Burn scar won’t interfere with annual elk rut at Rocky Mountain National Park
The elk rut might look a little different this year on the western side of Rocky Mountain National Park following the East Troublesome Fire.
The elk rut in Rocky typically begins mid-September and last through mid-October. The infamous bugle, an eerie high-pitched squeal from the bulls during mating season, is already ringing through the park.
The Kawuneeche Valley is where elk tend to gather for the rut on the western side of the national park, but the East Troublesome Fire burned a lot of that landscape. While the fire might have some short-term effects on the elk, it doesn’t look like it’ll change the rut.
Hanem Abouelezz, landscape ecologist for Rocky Mountain National Park, explained that the annual winter census of elk on the eastern side of the park saw fewer elk following the fire. While the park doesn’t have data for elk on the western side, she said it’s likely that the same held true.
The speed of the East Troublesome Fire did lead to some animal deaths, with a small group of elk known to have been caught in the fire inside the park. Abouelezz also said some moose probably died due to the lack of forage over the winter as well.
“When I think about it, the fire came through at a difficult time — really late in the season as animals are getting ready for winter,” Abouelezz said. “(They) need to typically be on winter range at that point and foraging in that area. If that’s where they chose to hang out for the winter, that may have been pretty tough on them.”
Elk and moose cows would have been pregnant as they saw less forage available for grazing headed into the winter. Abouelezz said that it’s possible nutritional deficiencies could have affected their calving, which could in turn lead to a short-term decline in local populations.
To minimize disturbance during the elk rut, Rocky Mountain National Park officials ask visitors to follow these tips for viewing.
• Turn off car lights and engine immediately.
• Shut car doors quietly and keep conversations to a minimum.
• Observe and photograph from a distance comfortable to the elk. If the elk move away or their attention is diverted, you are too close!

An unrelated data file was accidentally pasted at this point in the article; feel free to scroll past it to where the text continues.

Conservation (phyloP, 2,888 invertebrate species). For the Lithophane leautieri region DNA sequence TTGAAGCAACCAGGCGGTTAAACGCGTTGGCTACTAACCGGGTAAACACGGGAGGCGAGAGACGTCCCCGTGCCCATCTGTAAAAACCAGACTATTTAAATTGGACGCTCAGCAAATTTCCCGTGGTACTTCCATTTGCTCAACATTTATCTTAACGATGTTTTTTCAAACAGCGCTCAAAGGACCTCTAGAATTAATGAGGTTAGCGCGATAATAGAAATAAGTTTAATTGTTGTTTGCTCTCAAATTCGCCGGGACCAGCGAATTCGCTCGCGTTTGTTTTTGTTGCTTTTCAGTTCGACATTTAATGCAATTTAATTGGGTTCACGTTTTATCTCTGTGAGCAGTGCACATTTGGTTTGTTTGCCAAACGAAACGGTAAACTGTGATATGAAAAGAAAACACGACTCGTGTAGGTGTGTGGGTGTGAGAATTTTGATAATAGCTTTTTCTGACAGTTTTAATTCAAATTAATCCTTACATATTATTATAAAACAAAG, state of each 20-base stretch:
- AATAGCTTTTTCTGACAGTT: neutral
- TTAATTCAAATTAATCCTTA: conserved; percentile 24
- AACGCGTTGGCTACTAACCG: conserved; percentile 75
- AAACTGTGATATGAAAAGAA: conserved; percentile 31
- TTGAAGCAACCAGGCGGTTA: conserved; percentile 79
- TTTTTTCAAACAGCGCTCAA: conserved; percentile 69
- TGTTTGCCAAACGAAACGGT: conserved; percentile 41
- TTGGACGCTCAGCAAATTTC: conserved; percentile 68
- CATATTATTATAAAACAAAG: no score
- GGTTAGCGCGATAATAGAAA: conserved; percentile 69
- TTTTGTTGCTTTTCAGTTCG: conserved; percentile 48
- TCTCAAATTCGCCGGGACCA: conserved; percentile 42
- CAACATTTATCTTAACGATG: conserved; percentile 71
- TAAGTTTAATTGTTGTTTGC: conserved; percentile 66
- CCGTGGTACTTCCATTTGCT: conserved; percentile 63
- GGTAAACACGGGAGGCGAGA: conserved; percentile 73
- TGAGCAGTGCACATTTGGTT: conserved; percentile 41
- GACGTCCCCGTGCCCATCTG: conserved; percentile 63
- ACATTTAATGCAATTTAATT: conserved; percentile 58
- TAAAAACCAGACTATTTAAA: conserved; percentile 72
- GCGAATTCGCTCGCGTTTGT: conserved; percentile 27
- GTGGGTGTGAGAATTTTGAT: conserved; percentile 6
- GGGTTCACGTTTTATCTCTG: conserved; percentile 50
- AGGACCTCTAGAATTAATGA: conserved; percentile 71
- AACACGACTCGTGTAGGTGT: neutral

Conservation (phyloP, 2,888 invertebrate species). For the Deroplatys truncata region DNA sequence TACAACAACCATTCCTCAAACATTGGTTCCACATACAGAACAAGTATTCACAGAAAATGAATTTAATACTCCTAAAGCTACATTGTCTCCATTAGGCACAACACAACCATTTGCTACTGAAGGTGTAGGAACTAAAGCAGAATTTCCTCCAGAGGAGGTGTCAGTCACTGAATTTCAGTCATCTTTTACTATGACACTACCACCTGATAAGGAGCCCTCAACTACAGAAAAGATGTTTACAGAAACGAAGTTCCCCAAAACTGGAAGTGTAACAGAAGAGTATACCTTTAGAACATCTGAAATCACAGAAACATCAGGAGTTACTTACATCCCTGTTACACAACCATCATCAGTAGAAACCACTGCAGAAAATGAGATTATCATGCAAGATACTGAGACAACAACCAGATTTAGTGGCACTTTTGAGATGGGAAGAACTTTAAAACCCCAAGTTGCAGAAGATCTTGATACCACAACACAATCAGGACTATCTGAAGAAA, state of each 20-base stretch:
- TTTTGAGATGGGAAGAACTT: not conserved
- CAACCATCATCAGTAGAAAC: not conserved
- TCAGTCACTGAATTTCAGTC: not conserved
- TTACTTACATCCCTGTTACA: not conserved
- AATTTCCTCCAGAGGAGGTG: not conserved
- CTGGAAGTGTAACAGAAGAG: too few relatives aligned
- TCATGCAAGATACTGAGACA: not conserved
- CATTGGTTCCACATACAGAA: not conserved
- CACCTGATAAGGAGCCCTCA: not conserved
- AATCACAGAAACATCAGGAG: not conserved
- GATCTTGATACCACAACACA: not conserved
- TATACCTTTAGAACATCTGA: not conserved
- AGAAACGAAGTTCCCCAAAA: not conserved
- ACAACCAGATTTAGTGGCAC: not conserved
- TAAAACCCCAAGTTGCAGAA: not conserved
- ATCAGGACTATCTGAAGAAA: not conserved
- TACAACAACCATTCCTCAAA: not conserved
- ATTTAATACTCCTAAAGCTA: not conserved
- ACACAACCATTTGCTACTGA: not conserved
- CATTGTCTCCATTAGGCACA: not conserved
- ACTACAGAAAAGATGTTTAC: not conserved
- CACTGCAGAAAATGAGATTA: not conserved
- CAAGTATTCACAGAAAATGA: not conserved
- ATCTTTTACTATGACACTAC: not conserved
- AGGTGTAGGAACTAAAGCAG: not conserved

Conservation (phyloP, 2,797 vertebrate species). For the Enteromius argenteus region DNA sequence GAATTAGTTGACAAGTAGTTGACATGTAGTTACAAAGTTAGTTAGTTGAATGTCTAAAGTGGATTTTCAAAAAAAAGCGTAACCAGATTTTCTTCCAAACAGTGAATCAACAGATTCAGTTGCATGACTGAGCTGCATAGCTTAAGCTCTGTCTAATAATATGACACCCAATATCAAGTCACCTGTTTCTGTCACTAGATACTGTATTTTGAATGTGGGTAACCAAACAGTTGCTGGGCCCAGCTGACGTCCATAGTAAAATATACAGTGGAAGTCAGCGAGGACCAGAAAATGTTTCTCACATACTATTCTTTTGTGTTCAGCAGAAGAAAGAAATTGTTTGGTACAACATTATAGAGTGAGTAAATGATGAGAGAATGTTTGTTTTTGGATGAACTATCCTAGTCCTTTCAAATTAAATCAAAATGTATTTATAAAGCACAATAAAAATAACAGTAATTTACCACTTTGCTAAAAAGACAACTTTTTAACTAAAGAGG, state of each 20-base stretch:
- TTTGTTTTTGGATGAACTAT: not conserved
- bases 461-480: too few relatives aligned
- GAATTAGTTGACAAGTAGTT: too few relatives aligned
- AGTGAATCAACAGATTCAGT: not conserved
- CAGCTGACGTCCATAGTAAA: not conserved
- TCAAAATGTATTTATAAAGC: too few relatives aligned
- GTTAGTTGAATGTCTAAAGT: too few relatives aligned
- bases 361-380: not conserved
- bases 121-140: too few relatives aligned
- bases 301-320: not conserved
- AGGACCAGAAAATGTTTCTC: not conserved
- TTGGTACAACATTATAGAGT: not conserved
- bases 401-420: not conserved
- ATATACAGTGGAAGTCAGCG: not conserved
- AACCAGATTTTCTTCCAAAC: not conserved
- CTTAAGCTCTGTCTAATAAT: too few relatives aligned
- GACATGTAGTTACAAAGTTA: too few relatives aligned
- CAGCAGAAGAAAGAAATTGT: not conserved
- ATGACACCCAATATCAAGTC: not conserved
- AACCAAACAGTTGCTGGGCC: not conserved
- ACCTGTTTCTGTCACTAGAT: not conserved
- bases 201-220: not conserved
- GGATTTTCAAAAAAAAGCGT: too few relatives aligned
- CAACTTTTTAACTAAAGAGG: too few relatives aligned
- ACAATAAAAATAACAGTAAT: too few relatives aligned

• Stay by the roadside while viewing elk in park meadows. Travel is restricted to roadways and designated trails. Be aware of posted area closures.
• It is illegal to use artificial lights or calls to view or attract wildlife.
Despite these challenges, both mammals are doing relatively well. Even with the burned landscape immediately following the fire, Abouelezz said the collared moose on the west side have stuck around in the burn scar.
“They find those pockets,” she said. “They were using the main section of the Kawuneeche Valley. You can see — you probably saw — it was like emerald green out there (this summer).”
The biggest concern for Abouelezz relates to the riparian area in the lower Kawuneeche Valley. Many of the willows there burned, and the trees could struggle to regrow with the many grazing elk and moose in the area.
“Because we do have high herbivore use, sometimes it can be challenging for those willows to recover,” she said. “They need time to grow back and if they’re getting grazed and browsed every year very heavily, they may not recover. That’s something that we’ll want to keep an eye on for sure.”
If it becomes necessary, the park could intervene and add fences to give the new willows a chance to grow before the grazers get there.
In the long-term, the fire will be a big benefit to the elk, moose and deer in the park, especially in forested areas. The fire burned a lot of aging lodgepole forest that was full of dead and downed trees.
“That’s not super productive for wildlife. (There’s) not a lot to eat in places like that,” Abouelezz said of the old forest. “When these fires come through and burn all that out, it allows the sunlight to reach the forest floor. It allows nutrients to cycle, so we end up seeing increased productivity of plants that are palatable to wildlife.”
As for the annual rut, Abouelezz hasn’t noticed any dramatic changes and the elk are gathering in the same places. Kawuneeche Valley is considered elk summer range, though many will start the rut over there.
Most of the elk in Rocky, if they’re not on the eastern side already, will move over the Trail Ridge Road corridor and other alpine passes to finish their rut on the east side of the park through the next month or so. A smaller amount of elk are part of the East Troublesome herd, and they’ll stay west of the Continental Divide for the winter.
Abouelezz said she is feeling optimistic about the future for Rocky’s elk following the fire.
“Things should only get better as we move forward as opposed to getting worse,” she said. “So if it looks pretty normal right now, we would probably expect it look normal heading into the future.”
Abouelezz emphasized that while there may be short-term negative impacts on the elk and moose, those will largely be canceled out in the next five to 10 years because of the benefits fire brings to the forest.
She explained that ecosystems in the West depend on fire, though in the past those fires used to be low to medium in intensity. With megafires like the East Troublesome becoming much more common following years of fire suppression, she thinks it’s been a reminder that nature will find a way do what is necessary for ecosystems.
“We need to learn how can we work with these processes better, because whether we like it or not, we’re actually just another critter on the landscape,” she said.
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